Jimmy Butler told Tom Thibodeau this week that he would like to be traded by the time Timberwolves’ media day arrives on Monday. It appears Thibodeau, the Wolves president of basketball operations and head coach, didn’t get the message. Or he’s ignoring it.
Teams calling about Butler’s availability are getting their inquiries rebuffed, according to an ESPN report. Instead, Wolves officials are informing teams the franchise intends to keep the four-time All-Star.
The report from Adrian Wojnarowski points out that ordinarily this is part of the strategy for a team that doesn’t have much leverage in trade talks — and that team officials eventually ask what the inquiring club might be willing to offer — but in this case that hasn’t been happening.
There have been multiple reports that Thibodeau has no interest in trading Butler, whom he acquired from the Chicago Bulls on draft night in 2017. That means Thibodeau is ignoring the fact that not only does Butler want out, but also that Butler’s relationship with Karl-Anthony Towns and Andrew Wiggins appears to be fractured beyond repair.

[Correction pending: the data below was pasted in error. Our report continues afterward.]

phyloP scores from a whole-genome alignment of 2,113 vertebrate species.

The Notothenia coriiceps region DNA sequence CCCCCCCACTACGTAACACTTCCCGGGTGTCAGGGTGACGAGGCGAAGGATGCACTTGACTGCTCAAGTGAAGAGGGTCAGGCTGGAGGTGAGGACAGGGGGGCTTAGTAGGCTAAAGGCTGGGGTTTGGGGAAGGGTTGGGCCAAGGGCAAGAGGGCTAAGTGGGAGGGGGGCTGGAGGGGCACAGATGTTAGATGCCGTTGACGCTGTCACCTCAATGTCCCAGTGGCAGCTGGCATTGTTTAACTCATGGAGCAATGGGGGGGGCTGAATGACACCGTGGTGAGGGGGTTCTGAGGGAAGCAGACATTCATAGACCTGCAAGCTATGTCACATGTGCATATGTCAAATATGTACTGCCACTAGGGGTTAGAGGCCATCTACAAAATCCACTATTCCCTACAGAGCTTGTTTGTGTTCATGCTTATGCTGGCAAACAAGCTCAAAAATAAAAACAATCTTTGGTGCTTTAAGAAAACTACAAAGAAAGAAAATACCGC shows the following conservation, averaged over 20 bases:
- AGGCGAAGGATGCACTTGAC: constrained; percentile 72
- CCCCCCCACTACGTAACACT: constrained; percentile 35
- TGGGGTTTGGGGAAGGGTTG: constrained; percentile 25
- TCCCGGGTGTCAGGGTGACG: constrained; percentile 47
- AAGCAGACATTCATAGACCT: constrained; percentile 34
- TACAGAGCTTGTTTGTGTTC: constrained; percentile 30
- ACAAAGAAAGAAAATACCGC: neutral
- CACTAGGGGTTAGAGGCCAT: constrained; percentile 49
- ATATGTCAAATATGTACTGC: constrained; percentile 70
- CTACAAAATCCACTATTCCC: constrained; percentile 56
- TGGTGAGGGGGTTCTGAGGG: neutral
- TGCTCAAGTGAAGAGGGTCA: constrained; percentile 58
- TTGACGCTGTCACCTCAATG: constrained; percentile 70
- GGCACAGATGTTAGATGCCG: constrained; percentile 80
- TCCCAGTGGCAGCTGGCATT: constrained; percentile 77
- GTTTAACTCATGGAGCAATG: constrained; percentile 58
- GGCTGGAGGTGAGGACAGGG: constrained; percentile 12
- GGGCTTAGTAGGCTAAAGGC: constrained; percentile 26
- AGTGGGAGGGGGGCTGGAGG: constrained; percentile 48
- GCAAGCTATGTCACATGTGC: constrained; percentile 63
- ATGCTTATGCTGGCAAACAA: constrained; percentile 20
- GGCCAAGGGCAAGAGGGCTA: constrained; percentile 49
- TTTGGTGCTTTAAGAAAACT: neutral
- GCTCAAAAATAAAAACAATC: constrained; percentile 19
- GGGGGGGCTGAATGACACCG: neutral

Wojnarowski reported that Wolves owner Glen Taylor has become fully engaged in the decision-making process on a potential Butler deal and is far more open to the idea of working a trade than Thibodeau and general manager Scott Layden. Taylor was attending the NBA’s Board of Governors meetings on Friday in New York and, thus, is around owners and top league executives.
Taylor is no stranger to having to move an unhappy player who wants out. He was the Wolves owner in 1999 when Stephon Marbury was traded to the Nets and in 2014 when Kevin Love was dealt to Cleveland.
The Sporting News reported on Thursday that Thibodeau would rather leave the Wolves than trade Butler for younger players and drafts picks and begin another rebuilding process. The Wolves made the playoffs last season after a 13-year absence and Thibodeau knows a step backward in 2018-19, something that almost certainly will happen without Butler, likely will cost him his job.
“No one expects Tom to coach a 25-win or even 35-win team,” a front-office executive told Sean Deveney of The Sporting News. “Even if he has to agree to dissolve the contract, they’d do that before they go and trade Butler for draft picks.”